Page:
Pinkerton, 263 N. 6th St, Williamsburg
Rating: 3 out of 5 L’s
There is something strangely comforting about this wine bar. Perhaps it’s the name, a reference to the last good Weezer album, which I sang along to in my bedroom as a gawky teenager. More likely it’s the owner, a man with a bushy beard by the name of Thomas Hudson. He is the bar’s only employee. He is a friendly fellow who pours with a generous hand, leaving customers to handle their glasses carefully, lest any of the wine spill over the brim.
Sitting in the orange stools at the bar, it’s hard not to notice the giant oil painting in front of you: A melancholy boy in a prep-school uniform standing next to his equally unhappy sister, who is holding a white cat. It looks like something out of a Wes Anderson movie. If the Kinks started playing, I would fully expect Owen Wilson to walk into the bar in slow motion.
The painting is one of the very few changes Hudson has made to the space since its last incarnation, neighborhood Italian spot n.6. Same white-tiled floors, same spare wooden tables and chairs, same tea light glow on the blond wooden bar. Gone, however, is the food. In its place, Hudson has picked out a small selection of his favorite New World wines, many from California and Oregon, along with a few local craft beers.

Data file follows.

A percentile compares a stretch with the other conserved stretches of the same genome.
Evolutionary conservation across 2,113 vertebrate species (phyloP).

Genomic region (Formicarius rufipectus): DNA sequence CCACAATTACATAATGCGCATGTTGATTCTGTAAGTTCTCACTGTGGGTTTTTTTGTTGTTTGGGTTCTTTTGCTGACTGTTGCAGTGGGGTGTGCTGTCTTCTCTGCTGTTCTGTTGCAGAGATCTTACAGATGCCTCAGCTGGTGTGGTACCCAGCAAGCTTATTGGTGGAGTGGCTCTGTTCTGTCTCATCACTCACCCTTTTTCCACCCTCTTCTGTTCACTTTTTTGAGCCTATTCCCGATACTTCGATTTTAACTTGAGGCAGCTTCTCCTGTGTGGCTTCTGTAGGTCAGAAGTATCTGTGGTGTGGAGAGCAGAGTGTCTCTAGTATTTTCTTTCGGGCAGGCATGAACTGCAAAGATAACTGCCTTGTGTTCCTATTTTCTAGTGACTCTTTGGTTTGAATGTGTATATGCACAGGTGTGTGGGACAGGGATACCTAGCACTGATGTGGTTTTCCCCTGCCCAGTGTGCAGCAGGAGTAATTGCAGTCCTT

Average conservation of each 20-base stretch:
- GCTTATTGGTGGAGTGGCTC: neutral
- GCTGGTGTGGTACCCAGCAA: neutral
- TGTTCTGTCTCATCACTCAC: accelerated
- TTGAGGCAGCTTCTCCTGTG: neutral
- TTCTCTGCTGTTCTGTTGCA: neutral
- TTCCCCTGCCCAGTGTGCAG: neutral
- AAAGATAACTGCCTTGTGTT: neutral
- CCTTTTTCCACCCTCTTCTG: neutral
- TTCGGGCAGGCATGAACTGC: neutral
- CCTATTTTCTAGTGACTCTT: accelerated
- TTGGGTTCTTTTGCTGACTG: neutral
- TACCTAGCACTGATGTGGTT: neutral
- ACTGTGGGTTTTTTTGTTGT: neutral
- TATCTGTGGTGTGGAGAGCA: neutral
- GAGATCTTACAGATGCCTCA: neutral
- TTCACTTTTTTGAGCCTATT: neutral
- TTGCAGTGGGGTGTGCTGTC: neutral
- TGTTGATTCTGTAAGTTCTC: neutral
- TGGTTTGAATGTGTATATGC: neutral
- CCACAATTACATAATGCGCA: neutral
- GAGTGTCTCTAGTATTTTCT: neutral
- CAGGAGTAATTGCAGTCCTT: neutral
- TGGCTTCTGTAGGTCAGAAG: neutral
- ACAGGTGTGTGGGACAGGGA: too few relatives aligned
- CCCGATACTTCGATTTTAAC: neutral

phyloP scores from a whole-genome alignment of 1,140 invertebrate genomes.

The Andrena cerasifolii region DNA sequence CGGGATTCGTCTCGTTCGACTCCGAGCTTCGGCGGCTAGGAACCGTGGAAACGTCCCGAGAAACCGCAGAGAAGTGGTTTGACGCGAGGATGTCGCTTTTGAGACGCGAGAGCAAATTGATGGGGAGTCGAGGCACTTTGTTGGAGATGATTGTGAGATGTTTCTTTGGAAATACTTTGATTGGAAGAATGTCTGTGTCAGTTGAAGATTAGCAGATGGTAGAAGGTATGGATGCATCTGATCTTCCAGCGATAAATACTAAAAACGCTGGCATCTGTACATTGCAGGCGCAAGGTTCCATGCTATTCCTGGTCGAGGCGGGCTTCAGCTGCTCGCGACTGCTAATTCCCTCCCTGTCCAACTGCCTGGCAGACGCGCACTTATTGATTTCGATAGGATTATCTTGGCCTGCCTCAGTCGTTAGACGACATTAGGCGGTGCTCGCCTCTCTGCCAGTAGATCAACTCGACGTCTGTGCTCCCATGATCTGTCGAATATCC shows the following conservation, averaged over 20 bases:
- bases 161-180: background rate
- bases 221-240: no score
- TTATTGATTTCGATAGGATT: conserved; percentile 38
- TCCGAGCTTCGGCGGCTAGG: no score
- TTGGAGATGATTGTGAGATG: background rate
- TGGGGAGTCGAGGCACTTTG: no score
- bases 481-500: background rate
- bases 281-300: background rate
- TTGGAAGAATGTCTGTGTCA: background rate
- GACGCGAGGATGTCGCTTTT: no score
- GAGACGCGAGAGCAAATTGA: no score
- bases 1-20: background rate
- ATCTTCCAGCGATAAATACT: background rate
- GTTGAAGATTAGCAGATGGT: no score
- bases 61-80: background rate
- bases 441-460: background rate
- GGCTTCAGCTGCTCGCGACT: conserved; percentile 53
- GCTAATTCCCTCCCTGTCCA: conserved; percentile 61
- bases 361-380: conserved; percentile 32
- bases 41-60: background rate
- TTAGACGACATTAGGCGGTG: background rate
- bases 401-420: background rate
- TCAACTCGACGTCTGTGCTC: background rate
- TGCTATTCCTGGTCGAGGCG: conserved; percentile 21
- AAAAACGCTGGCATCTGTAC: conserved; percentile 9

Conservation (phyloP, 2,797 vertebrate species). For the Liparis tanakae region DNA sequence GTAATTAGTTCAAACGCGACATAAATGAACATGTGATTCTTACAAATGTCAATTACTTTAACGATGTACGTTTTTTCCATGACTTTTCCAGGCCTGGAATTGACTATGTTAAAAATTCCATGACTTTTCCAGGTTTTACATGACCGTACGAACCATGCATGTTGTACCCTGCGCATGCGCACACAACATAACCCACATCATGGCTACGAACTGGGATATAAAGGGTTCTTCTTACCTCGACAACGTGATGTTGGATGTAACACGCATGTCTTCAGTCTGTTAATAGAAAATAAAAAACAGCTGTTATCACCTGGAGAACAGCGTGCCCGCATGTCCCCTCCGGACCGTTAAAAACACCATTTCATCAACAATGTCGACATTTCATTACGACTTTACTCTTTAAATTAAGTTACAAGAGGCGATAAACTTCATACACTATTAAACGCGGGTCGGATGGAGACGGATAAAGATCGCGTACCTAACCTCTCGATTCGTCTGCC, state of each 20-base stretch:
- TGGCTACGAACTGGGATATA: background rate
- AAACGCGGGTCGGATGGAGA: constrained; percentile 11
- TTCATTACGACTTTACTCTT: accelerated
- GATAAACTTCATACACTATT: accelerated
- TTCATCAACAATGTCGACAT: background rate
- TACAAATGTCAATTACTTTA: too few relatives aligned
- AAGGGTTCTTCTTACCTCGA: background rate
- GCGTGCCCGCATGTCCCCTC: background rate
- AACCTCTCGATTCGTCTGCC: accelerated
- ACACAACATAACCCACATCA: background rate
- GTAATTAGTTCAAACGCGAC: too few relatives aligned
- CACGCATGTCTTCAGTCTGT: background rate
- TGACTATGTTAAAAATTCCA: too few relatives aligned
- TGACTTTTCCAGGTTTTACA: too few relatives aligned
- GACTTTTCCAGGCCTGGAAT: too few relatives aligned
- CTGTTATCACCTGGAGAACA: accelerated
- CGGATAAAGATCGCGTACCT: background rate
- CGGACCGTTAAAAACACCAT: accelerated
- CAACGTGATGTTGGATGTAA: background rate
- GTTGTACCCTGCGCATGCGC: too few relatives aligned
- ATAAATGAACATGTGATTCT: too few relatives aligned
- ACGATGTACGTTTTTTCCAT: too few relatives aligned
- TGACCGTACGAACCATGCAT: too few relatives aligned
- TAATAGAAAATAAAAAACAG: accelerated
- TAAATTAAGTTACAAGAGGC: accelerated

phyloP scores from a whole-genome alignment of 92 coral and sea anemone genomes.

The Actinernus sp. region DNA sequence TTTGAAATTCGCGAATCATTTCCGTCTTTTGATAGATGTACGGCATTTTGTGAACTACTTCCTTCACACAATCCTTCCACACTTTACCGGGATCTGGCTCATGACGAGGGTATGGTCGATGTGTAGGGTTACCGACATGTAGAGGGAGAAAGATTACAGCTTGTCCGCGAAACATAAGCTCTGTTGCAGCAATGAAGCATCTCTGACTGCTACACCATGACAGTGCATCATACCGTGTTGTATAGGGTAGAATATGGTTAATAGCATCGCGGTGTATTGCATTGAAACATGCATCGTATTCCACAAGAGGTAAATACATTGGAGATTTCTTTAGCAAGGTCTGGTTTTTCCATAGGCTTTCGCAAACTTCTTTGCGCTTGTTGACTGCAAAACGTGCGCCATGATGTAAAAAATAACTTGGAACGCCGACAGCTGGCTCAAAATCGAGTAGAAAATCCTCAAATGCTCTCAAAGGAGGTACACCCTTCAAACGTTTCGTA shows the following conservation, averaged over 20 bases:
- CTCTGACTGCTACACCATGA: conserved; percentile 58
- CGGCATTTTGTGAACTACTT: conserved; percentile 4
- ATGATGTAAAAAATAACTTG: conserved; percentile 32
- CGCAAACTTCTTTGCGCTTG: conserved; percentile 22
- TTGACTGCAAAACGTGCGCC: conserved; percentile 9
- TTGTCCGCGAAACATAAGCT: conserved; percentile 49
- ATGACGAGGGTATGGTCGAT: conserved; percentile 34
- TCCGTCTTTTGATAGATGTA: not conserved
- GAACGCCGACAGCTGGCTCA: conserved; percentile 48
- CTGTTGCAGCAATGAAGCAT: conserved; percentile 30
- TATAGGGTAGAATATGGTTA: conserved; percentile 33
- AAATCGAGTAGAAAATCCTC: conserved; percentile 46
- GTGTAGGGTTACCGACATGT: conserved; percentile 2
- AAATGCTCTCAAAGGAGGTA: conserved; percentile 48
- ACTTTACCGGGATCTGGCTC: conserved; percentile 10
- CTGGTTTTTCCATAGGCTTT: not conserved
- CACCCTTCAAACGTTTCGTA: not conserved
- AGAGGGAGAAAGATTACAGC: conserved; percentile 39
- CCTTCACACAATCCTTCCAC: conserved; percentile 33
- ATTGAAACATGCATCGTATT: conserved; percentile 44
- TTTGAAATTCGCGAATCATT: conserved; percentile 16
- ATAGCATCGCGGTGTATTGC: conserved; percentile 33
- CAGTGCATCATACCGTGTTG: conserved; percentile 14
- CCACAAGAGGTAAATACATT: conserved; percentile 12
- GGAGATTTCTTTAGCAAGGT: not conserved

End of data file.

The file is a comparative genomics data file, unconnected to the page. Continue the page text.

Specials ensure that even indigent freelance writers can afford to drink, with a $4 Chardonnay here and a $3 beer there. Wines top out at about $11 per glass; my Charles & Charles Red, a full and fruity blend of Cabernet Sauvignon and Syrah, was a steal at $9, especially considering the pour. Pick from a small selection of excellent cheeses from nearby Bedford Cheese Shop, the only edible items available besides a bowl of rosemary olives, which seems odd as there is a large kitchen visible just beyond the bar. The two draught beers are chosen with care. I sipped a Captain Lawrence Xtra Gold, a wonderfully potent, honey-kissed Tripel.
Pinkerton is, overall, a charming work in progress. It’s filled with good will and 90s indie tunes, but I can’t help think it lacks a little ambition. Funkier furniture to liven up the empty trattoria vibe, a paint job and an expanded menu would do wonders. Hudson says he’s making changes as time and money permit, and that for now he’s happy with the small but regular crowd. I only hope it’s enough to sustain this little wine bar in a city so often hostile to modest dreams.